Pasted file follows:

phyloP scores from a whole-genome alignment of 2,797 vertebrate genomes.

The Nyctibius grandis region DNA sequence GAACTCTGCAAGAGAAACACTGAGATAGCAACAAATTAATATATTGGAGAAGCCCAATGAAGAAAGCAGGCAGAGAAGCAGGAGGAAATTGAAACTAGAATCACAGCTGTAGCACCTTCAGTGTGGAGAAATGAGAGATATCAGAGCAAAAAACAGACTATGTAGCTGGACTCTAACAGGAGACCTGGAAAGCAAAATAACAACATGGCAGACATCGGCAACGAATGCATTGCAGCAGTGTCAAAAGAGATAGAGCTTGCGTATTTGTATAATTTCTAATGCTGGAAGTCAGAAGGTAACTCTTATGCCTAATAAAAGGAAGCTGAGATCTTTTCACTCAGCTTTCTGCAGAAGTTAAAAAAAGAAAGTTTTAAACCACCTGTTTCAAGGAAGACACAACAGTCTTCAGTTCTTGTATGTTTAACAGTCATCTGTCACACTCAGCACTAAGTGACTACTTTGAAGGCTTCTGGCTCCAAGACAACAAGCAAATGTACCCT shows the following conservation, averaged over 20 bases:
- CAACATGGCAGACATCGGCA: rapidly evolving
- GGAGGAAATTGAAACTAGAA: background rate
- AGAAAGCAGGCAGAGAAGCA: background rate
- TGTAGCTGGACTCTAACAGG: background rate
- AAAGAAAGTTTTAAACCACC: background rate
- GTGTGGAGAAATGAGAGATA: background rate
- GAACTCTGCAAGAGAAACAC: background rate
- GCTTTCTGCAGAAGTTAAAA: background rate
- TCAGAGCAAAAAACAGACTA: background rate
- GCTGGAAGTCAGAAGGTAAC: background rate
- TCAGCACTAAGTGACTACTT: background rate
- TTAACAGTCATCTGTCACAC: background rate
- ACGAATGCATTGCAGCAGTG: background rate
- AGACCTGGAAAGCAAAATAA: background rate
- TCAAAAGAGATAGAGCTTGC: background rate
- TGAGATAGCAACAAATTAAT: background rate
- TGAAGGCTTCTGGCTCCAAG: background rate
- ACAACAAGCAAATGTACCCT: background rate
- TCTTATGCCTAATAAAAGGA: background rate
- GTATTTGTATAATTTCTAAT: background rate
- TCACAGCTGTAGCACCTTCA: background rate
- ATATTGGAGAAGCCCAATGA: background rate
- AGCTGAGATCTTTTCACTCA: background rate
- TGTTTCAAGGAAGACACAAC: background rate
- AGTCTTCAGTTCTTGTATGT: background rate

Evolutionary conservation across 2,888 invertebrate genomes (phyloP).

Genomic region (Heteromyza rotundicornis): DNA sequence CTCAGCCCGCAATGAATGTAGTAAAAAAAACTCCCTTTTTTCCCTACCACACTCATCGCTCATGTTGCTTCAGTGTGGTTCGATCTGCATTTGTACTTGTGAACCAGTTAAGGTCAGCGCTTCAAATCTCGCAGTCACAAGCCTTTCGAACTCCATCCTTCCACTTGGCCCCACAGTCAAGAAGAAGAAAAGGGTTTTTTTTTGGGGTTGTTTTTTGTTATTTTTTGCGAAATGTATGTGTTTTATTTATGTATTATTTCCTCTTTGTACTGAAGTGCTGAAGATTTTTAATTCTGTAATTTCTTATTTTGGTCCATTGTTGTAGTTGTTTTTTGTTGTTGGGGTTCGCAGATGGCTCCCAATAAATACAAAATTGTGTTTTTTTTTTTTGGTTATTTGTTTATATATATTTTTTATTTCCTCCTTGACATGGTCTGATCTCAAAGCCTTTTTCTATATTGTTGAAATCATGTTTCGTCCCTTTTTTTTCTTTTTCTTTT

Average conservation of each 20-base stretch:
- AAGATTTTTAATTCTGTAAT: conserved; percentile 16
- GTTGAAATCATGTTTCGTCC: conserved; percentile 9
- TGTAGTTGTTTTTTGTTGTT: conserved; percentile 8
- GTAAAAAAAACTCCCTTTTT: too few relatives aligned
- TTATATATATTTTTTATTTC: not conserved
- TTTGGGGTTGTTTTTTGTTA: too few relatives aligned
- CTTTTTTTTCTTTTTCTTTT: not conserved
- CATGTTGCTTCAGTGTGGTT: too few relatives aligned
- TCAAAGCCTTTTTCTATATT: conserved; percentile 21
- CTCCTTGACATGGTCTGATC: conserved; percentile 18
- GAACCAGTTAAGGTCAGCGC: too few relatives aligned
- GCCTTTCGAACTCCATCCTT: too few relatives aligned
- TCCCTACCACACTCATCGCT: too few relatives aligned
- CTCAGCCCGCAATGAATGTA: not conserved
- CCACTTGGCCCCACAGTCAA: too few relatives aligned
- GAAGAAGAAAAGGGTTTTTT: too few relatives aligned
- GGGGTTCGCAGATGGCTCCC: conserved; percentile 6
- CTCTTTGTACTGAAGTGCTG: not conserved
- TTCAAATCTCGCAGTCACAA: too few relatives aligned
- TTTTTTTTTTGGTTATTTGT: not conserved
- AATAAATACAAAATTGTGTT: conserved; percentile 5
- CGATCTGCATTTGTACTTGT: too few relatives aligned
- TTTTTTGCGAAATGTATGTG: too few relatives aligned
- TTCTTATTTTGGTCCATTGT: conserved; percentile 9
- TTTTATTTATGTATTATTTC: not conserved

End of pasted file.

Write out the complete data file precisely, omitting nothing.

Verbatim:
phyloP scores from a whole-genome alignment of 2,797 vertebrate genomes.

The Nyctibius grandis region DNA sequence GAACTCTGCAAGAGAAACACTGAGATAGCAACAAATTAATATATTGGAGAAGCCCAATGAAGAAAGCAGGCAGAGAAGCAGGAGGAAATTGAAACTAGAATCACAGCTGTAGCACCTTCAGTGTGGAGAAATGAGAGATATCAGAGCAAAAAACAGACTATGTAGCTGGACTCTAACAGGAGACCTGGAAAGCAAAATAACAACATGGCAGACATCGGCAACGAATGCATTGCAGCAGTGTCAAAAGAGATAGAGCTTGCGTATTTGTATAATTTCTAATGCTGGAAGTCAGAAGGTAACTCTTATGCCTAATAAAAGGAAGCTGAGATCTTTTCACTCAGCTTTCTGCAGAAGTTAAAAAAAGAAAGTTTTAAACCACCTGTTTCAAGGAAGACACAACAGTCTTCAGTTCTTGTATGTTTAACAGTCATCTGTCACACTCAGCACTAAGTGACTACTTTGAAGGCTTCTGGCTCCAAGACAACAAGCAAATGTACCCT shows the following conservation, averaged over 20 bases:
- CAACATGGCAGACATCGGCA: rapidly evolving
- GGAGGAAATTGAAACTAGAA: background rate
- AGAAAGCAGGCAGAGAAGCA: background rate
- TGTAGCTGGACTCTAACAGG: background rate
- AAAGAAAGTTTTAAACCACC: background rate
- GTGTGGAGAAATGAGAGATA: background rate
- GAACTCTGCAAGAGAAACAC: background rate
- GCTTTCTGCAGAAGTTAAAA: background rate
- TCAGAGCAAAAAACAGACTA: background rate
- GCTGGAAGTCAGAAGGTAAC: background rate
- TCAGCACTAAGTGACTACTT: background rate
- TTAACAGTCATCTGTCACAC: background rate
- ACGAATGCATTGCAGCAGTG: background rate
- AGACCTGGAAAGCAAAATAA: background rate
- TCAAAAGAGATAGAGCTTGC: background rate
- TGAGATAGCAACAAATTAAT: background rate
- TGAAGGCTTCTGGCTCCAAG: background rate
- ACAACAAGCAAATGTACCCT: background rate
- TCTTATGCCTAATAAAAGGA: background rate
- GTATTTGTATAATTTCTAAT: background rate
- TCACAGCTGTAGCACCTTCA: background rate
- ATATTGGAGAAGCCCAATGA: background rate
- AGCTGAGATCTTTTCACTCA: background rate
- TGTTTCAAGGAAGACACAAC: background rate
- AGTCTTCAGTTCTTGTATGT: background rate

Evolutionary conservation across 2,888 invertebrate genomes (phyloP).

Genomic region (Heteromyza rotundicornis): DNA sequence CTCAGCCCGCAATGAATGTAGTAAAAAAAACTCCCTTTTTTCCCTACCACACTCATCGCTCATGTTGCTTCAGTGTGGTTCGATCTGCATTTGTACTTGTGAACCAGTTAAGGTCAGCGCTTCAAATCTCGCAGTCACAAGCCTTTCGAACTCCATCCTTCCACTTGGCCCCACAGTCAAGAAGAAGAAAAGGGTTTTTTTTTGGGGTTGTTTTTTGTTATTTTTTGCGAAATGTATGTGTTTTATTTATGTATTATTTCCTCTTTGTACTGAAGTGCTGAAGATTTTTAATTCTGTAATTTCTTATTTTGGTCCATTGTTGTAGTTGTTTTTTGTTGTTGGGGTTCGCAGATGGCTCCCAATAAATACAAAATTGTGTTTTTTTTTTTTGGTTATTTGTTTATATATATTTTTTATTTCCTCCTTGACATGGTCTGATCTCAAAGCCTTTTTCTATATTGTTGAAATCATGTTTCGTCCCTTTTTTTTCTTTTTCTTTT

Average conservation of each 20-base stretch:
- AAGATTTTTAATTCTGTAAT: conserved; percentile 16
- GTTGAAATCATGTTTCGTCC: conserved; percentile 9
- TGTAGTTGTTTTTTGTTGTT: conserved; percentile 8
- GTAAAAAAAACTCCCTTTTT: too few relatives aligned
- TTATATATATTTTTTATTTC: not conserved
- TTTGGGGTTGTTTTTTGTTA: too few relatives aligned
- CTTTTTTTTCTTTTTCTTTT: not conserved
- CATGTTGCTTCAGTGTGGTT: too few relatives aligned
- TCAAAGCCTTTTTCTATATT: conserved; percentile 21
- CTCCTTGACATGGTCTGATC: conserved; percentile 18
- GAACCAGTTAAGGTCAGCGC: too few relatives aligned
- GCCTTTCGAACTCCATCCTT: too few relatives aligned
- TCCCTACCACACTCATCGCT: too few relatives aligned
- CTCAGCCCGCAATGAATGTA: not conserved
- CCACTTGGCCCCACAGTCAA: too few relatives aligned
- GAAGAAGAAAAGGGTTTTTT: too few relatives aligned
- GGGGTTCGCAGATGGCTCCC: conserved; percentile 6
- CTCTTTGTACTGAAGTGCTG: not conserved
- TTCAAATCTCGCAGTCACAA: too few relatives aligned
- TTTTTTTTTTGGTTATTTGT: not conserved
- AATAAATACAAAATTGTGTT: conserved; percentile 5
- CGATCTGCATTTGTACTTGT: too few relatives aligned
- TTTTTTGCGAAATGTATGTG: too few relatives aligned
- TTCTTATTTTGGTCCATTGT: conserved; percentile 9
- TTTTATTTATGTATTATTTC: not conserved